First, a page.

Retail Acquisitions boss Dominic Chappell is being hauled in front of MPs over the £1 BHS deal

Catherine Neilan
Follow Catherine
Beleaguered BHS Holds Summer Sale
BHS is still in administration (Source: Getty)

The man who bought BHS for a £1 just over a year before it entered administration is to be hauled in front of the two committees investigating the retailer's demise, MPs confirmed today.

The Business, Innovation and Skills committee and the Work and Pensions select committee - which are probing the handling of the sale of BHS from Sir Philip Green to Dominic Chappell and its £571m pensions deficit - confirmed this afternoon that Chappell would appear on 8 June.

Chappell, who has told the press he was looking to make a new bid for the business - to the derision of insiders, will appear alongside BHS management and the board of Retail Acquisitions, the vehicle through which BHS was bought.

This will take place a week before the Arcadia boss is scheduled to appear on 15 June.

Prior to this, MPs will hear from advisers about the sale and purchase of BHS in 2015, and what arrangements were made around the pension. These sessions - which will also take in evidence from the BHS pension fund trustees - will take place on 23 and 25 May.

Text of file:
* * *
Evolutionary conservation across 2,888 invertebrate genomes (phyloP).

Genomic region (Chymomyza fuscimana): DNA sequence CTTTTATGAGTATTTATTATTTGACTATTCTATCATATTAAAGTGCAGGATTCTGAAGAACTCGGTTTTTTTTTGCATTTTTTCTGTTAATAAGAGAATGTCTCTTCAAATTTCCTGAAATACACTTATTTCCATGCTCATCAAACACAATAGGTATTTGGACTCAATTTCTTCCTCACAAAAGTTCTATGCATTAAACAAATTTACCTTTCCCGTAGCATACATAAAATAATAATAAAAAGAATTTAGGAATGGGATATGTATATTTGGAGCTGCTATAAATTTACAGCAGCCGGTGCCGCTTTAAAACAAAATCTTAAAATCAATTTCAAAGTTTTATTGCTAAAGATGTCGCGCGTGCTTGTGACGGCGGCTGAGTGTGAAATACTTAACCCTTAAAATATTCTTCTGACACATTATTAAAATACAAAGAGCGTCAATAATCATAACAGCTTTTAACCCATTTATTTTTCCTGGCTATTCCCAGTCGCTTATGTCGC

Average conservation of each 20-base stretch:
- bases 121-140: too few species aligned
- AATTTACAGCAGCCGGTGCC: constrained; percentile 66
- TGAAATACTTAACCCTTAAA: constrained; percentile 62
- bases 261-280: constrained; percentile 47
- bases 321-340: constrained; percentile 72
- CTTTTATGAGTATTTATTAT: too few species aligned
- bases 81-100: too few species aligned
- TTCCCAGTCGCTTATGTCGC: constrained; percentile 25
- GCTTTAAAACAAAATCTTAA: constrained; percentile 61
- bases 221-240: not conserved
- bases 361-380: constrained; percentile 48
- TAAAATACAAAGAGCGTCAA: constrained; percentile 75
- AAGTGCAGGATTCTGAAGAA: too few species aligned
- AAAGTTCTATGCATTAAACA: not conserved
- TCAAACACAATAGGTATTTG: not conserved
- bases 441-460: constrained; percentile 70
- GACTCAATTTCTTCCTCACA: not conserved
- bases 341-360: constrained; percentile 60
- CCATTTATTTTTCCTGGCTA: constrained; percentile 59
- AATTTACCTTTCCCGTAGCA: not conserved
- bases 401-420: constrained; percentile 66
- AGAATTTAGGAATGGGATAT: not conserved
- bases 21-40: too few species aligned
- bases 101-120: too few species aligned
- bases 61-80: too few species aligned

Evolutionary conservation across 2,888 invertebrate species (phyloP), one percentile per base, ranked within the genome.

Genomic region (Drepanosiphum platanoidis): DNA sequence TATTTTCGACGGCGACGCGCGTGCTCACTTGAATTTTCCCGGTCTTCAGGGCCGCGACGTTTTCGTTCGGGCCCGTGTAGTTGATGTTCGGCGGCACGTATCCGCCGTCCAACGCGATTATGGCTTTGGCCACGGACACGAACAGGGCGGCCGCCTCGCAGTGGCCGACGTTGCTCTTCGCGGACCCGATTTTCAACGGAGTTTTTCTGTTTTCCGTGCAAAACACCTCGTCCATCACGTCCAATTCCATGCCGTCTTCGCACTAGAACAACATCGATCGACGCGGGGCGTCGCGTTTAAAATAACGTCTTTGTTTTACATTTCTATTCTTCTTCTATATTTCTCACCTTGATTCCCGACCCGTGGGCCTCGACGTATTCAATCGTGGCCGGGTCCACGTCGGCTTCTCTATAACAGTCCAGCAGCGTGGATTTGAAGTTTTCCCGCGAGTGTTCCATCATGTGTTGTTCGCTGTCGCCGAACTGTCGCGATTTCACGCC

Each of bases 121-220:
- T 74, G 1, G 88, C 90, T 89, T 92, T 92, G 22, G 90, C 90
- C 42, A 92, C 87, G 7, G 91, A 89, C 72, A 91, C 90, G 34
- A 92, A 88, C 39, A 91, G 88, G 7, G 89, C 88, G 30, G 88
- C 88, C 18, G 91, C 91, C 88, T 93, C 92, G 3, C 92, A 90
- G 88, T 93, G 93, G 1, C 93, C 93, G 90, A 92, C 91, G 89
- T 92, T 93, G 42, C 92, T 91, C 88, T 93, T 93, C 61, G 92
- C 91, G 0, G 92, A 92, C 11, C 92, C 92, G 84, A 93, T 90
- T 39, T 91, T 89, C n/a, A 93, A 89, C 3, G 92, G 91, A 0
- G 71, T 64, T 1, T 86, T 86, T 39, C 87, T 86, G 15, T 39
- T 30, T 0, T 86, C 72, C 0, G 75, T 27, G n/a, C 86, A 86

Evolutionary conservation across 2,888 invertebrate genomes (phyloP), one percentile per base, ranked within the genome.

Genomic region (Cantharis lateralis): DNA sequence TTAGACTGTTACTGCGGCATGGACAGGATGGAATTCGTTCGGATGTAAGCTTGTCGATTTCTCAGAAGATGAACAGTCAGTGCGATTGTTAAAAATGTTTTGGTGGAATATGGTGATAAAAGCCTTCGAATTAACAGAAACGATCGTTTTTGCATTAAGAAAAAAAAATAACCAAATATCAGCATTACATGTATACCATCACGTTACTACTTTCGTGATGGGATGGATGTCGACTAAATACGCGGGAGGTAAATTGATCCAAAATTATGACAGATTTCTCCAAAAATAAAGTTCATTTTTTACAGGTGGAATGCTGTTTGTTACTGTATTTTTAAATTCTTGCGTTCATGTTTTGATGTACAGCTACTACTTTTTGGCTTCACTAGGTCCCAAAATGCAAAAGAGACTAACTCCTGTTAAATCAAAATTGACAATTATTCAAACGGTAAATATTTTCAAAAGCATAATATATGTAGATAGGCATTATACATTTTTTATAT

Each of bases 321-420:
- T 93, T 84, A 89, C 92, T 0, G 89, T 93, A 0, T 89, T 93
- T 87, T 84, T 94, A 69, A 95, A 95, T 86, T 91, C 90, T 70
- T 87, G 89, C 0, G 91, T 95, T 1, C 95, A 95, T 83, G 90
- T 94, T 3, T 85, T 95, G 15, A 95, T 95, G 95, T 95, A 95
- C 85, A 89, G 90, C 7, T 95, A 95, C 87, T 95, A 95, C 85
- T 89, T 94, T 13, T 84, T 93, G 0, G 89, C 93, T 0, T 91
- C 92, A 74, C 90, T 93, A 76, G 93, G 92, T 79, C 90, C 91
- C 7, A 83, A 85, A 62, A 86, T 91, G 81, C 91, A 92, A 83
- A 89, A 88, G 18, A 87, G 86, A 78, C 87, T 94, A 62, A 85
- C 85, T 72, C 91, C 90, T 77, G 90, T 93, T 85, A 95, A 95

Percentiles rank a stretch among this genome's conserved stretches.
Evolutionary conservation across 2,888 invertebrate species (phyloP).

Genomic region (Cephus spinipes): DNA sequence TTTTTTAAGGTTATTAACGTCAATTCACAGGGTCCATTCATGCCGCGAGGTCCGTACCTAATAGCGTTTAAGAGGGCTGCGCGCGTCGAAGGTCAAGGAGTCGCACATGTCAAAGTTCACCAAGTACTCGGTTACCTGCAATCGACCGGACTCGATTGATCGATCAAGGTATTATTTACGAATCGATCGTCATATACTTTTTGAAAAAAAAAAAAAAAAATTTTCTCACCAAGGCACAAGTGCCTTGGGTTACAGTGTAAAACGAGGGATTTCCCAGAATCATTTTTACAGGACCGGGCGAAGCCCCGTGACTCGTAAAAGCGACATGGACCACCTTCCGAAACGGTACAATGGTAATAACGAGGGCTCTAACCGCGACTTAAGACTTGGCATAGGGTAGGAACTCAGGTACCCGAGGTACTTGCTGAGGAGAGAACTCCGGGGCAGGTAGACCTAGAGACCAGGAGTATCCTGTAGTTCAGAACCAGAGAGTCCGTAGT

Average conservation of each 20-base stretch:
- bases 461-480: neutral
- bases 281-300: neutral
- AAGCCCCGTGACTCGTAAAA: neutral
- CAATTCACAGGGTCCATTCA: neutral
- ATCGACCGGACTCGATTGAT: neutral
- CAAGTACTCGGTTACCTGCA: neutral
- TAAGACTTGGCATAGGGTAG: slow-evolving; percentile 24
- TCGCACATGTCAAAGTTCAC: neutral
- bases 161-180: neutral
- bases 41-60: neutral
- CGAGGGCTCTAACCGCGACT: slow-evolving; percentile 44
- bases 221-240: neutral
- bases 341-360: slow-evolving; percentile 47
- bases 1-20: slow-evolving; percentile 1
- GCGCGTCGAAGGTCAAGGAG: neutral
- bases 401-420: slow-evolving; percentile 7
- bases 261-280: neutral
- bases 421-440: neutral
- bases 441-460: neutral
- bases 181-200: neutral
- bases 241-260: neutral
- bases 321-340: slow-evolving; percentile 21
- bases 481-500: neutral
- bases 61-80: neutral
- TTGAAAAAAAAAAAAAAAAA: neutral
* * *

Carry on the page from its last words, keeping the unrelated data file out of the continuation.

The committees are holding separate inquiries relating to BHS but these evidence sessions will be held jointly.

Iain Wright MP, chair of the Business, Innovation and Skills (BIS) committee said: “In these sessions, we will want to explore how Retail Acquisitions (RAL) was considered to be a suitable buyer for BHS, an apparently struggling high street store which was saddled with a large pension deficit.

"We will want to untangle the nature of the advice, both formal and informal, which was provided to Arcadia and RAL as part of the sale process. We will want to probe the role of directors in this sale and to examine whether the existing regulatory regime is fit for purpose.”

Frank Field, chair of the Work and Pensions Committee, added: ‘We have selected our witnesses with five key questions in mind: how much money over the past decade or more left BHS? How did the pension fund deficit grow during this phase? To whom did this money go? How did the pension fund feature in negotiations over BHS’s recent change of ownership? And does the law, or rather the enforcement of the law, require reform to prevent similar episodes happening in future?”

Duff & Phelps were appointed administrators to BHS on 25 April, putting more than 10,000 jobs at risk, and the retailer is still trading from administration nearly one month on.

Five suitors are thought to have bid for the whole company ahead of last week's deadline, while campaigners - led by BHS staff - are urging interested parties and the public to support the 88-year-old institution.

Related articles